“People are dying. Then they are waking up. Hungry.” This tag-line, used on the back cover of Dana Fredsti’s novel “Plague Town,” pretty much sums up the plot of every novel or movie about zombies ever made. If you’re a fan of those to begin with, chances are you’ll enjoy this book. It’s chock full of all the classic clichés and plot standards we’ve all come to expect from a zombie story… shambling, rotting corpses, a team of people trying to survive against all odds, and (of course) lots of headshots and guns.
Ashley Parker, a woman in her late twenties returning to college after a divorce, is ready to buckle down and earn herself a degree. But her plans (and her entire life) are thrown into chaos when a deadly flu begins spreading throughout the small college town she calls home. Those who die from the flu rise from the dead and develop a taste for human flesh. But Ashley is a special case… she’s one of a few select individuals who are not only immune to the zombie disease, but are granted super-human powers by it as well. She must now bond with her fellow “Wild Cards” and learn how to fight, shoot and survive in a college town which is now home to a massive swarm of hungry, shambling corpses.
If you’re thinking that this sounds a little clichéd, you’re completely right. However, Fredsti does a great job of lamp-shading the clichés by dropping almost constant pop-culture references, both in dialogue and in the main character’s thoughts. While waiting for an approaching zombie swarm, Ashley thinks that the fog looks like something straight out of a movie like “Dawn of the Dead.” However, you can only hang so many lamp-shades before it starts to feel a bit tedious. I certainly didn’t count them, but there seemed to be at least one pop culture reference every five pages or so. The references to Buffy the Vampire Slayer, Army of Darkness (on which, interestingly, the author actually worked), Twilight, Aliens, the SyFy Channel and any number of others are dropped with such annoying frequency that I started to dread them more than the rot-infested zombies. It felt almost as if the author fancied herself as Gretel, dropping pop-culture bread crumbs along the path and hoping that the reader would gobble them up and continue following her to the conclusion of the story. I also have to worry about how well this book will age due to all these references. Buffy the Vampire Slayer has a dedicated fan following now, but in ten or twenty years will anyone remember who she is, save for a small handful of Joss Whedon fans? Being as well-steeped in nerd culture as I am, I understood the vast majority of the references, but some fell flat even for me.
The characters (when they’re not spouting quotes from horror movies) are relatively well-rounded and likable. I did have trouble believing that the main character, Ashley, was supposed to be in her late twenties and already a divorcee… her outlook on life and reactions to people around her made her seem immature and a little bitchy. Even after the advent of the zombie apocalypse, after which you’d think she’d mature a little, she continues to rattle off snarky retorts to the other characters. She seemed to be one of those people who are constantly trying to prove to everyone around them that yes, they’re a badass. It doesn’t make her unbelievable as a character, just unlikable, in my opinion. She does have redeeming qualities though, mostly shown in her interactions with another of the main characters, Lily. The friendship which blossomed between the quiet, withdrawn Lily and the boisterous Ashley was well-written and enjoyable. The other Wild Cards had distinctly different personalities and voices and I enjoyed them for the most part, though I never formed a real connection with any of them. When two are suspected to be dead at one point in the book, my reaction wasn’t “Oh no!”, it was “Oh well.”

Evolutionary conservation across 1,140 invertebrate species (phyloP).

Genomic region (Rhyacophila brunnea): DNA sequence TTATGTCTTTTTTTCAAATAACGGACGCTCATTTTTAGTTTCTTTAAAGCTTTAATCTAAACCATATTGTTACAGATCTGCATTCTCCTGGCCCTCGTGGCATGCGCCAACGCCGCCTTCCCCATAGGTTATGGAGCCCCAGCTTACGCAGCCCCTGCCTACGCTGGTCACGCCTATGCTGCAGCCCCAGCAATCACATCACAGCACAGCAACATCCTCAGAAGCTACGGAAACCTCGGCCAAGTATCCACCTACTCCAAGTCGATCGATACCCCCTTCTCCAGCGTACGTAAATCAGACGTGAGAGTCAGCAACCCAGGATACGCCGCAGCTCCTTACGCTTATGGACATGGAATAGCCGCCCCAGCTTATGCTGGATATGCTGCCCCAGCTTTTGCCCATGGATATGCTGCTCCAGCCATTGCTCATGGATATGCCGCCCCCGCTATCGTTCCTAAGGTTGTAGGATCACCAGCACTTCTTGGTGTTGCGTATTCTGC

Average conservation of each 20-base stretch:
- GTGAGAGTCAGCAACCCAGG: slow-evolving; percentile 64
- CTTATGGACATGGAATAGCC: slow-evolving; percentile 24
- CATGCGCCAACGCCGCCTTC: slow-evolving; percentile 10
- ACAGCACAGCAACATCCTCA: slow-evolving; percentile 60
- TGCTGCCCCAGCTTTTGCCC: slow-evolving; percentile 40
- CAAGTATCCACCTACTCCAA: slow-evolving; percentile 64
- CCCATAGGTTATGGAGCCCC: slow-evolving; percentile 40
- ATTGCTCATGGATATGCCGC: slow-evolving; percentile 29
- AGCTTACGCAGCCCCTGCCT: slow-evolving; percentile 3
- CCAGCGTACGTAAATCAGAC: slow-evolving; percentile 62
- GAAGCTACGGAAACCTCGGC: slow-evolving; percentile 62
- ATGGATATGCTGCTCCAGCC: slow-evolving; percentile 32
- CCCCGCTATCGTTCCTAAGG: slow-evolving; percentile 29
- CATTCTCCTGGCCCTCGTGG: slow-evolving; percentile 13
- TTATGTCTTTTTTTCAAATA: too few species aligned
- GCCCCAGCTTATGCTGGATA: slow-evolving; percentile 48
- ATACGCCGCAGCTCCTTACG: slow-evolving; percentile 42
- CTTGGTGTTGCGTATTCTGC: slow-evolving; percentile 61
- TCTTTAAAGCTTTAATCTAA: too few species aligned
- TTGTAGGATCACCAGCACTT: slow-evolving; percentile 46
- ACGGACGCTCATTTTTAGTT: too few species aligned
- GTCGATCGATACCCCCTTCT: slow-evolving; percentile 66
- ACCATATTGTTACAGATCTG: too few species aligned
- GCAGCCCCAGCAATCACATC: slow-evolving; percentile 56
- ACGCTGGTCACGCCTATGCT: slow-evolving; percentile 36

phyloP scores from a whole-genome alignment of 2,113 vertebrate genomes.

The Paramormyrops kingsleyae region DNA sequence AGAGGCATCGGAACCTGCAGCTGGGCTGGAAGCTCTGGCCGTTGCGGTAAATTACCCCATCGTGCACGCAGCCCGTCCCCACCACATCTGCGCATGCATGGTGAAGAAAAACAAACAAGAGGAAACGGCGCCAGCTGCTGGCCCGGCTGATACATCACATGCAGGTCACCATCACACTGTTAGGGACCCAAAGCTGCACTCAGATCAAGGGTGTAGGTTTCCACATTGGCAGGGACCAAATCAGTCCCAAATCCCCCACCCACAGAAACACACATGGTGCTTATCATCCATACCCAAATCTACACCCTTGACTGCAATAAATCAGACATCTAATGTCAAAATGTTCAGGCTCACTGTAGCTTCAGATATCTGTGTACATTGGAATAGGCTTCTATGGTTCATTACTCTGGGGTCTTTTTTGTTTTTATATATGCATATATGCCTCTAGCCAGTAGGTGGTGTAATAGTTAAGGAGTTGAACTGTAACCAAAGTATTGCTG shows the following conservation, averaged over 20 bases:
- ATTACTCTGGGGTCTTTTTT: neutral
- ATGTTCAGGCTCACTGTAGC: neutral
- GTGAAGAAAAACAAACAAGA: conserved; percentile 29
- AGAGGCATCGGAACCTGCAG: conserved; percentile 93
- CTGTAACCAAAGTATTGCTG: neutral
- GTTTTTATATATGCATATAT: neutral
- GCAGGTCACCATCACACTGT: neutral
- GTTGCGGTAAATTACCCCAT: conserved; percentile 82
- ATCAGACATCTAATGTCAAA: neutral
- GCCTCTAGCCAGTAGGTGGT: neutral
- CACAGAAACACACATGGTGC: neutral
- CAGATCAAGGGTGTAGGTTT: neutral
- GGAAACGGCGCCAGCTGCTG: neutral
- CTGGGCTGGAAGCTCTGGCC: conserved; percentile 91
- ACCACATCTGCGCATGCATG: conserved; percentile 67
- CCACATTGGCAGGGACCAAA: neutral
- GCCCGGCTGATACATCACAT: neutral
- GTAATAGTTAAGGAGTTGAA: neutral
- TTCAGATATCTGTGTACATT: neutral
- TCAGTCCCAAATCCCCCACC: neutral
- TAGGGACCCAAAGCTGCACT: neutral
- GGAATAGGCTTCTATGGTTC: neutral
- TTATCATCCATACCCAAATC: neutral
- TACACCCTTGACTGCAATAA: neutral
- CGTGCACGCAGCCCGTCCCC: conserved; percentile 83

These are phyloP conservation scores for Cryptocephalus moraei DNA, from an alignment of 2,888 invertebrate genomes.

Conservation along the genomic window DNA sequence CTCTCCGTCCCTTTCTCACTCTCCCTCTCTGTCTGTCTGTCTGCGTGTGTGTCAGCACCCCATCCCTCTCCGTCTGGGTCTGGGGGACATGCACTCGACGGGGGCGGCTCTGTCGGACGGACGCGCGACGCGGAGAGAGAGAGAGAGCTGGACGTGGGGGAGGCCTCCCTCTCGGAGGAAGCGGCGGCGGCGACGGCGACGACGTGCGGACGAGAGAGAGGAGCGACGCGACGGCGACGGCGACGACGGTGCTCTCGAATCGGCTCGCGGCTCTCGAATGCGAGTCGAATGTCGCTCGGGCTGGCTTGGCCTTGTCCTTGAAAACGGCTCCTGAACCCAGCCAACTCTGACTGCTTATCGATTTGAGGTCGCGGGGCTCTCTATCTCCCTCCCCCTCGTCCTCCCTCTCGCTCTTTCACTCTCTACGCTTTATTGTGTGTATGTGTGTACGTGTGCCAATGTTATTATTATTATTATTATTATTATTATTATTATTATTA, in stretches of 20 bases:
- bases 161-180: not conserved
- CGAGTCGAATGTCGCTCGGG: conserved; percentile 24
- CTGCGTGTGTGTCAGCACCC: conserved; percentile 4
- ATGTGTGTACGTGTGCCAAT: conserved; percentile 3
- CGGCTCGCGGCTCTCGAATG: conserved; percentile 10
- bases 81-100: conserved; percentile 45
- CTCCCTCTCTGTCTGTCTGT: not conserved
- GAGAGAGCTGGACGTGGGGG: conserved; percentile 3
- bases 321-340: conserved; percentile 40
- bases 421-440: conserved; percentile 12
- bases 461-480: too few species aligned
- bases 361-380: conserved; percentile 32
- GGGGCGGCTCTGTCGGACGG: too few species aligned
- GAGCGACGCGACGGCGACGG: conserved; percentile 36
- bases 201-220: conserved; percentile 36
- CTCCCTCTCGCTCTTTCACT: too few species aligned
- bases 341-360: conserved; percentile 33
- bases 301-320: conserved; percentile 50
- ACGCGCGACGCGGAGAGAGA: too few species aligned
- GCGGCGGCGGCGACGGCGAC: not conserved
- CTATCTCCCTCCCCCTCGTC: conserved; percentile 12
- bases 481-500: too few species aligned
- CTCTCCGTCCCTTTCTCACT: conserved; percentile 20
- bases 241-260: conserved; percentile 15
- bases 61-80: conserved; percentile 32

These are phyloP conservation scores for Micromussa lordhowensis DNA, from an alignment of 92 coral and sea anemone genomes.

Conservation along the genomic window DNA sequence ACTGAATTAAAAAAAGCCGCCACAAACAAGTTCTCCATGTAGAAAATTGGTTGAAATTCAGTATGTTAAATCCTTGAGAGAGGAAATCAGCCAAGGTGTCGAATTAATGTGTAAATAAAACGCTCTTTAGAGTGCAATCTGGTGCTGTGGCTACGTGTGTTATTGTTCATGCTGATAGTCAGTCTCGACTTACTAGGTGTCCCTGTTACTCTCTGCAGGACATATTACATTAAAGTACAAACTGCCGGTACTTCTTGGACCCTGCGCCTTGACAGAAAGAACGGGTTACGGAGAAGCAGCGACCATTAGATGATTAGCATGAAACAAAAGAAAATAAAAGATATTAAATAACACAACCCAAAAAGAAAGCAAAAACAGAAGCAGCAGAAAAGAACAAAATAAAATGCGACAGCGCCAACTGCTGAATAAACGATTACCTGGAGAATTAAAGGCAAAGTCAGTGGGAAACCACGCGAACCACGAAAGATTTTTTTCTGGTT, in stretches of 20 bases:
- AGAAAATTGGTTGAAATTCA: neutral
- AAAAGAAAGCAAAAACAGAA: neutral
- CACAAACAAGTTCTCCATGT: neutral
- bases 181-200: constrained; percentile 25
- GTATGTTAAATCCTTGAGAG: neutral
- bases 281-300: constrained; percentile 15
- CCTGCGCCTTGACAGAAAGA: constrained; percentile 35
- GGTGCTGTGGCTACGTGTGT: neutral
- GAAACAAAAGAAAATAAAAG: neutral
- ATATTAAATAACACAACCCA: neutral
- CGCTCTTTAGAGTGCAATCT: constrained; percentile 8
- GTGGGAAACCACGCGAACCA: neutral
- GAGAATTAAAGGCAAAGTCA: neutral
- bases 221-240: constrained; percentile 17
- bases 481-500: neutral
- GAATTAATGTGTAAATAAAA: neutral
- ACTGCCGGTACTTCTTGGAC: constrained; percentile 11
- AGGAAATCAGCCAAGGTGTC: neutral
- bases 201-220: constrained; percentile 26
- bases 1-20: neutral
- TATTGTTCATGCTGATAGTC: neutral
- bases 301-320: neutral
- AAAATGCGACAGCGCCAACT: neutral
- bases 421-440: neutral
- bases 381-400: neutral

The descriptions of the zombies themselves, the scenery and the battle scenes were very well-written and engaging. Fredsti has a gift for evoking vivid mental imagery, probably due to her background working in the horror film industry. Several chapters are written from the point of view of some of the zombies, and these were particularly haunting and disturbing. The military terminology was well-handled and accessible even to those who have no military background whatsoever. The few sex scenes were steamy, the romance angle was well-played and believable, and the prose was simple and elegant. Every so often I had issues determining who was speaking because the dialogue wasn’t tagged well, but those occurrences were few and far between. The climax of the novel fell a little flat, but the lead-up to it was exciting and action-packed. This last comment may not bother most people, but for me, it was an immediate immersion-breaker and continued to bother me for the entirety of the novel. At one point, the author chose to use the acronym “WTF” in Ashley’s thoughts. I understand that the choice was probably made in order to hammer home the fact that the main character is a “modern woman,” but if you want to be a serious writer, text-speak is off the table. Unless the character is texting, that is. And even then it should be a last resort. I would expect this in a paper written by a middle school student, but NOT in a published novel.
Overall, I would say that if you go into “Plague Town” expecting unexpected plot twists, rich characters whose situations make you reflect upon the human condition, or cunningly worked prose, you will be sorely disappointed. The novel feels exactly like the B-movies so often referenced in its pages, and if you keep that in mind, you will find yourself with a pleasantly entertaining read following the adventures of Ashley and her fellow Wild Cards.
Discloure: A review copy of “Plague Town” was provided in exchange for this review. All opinions are the author’s own.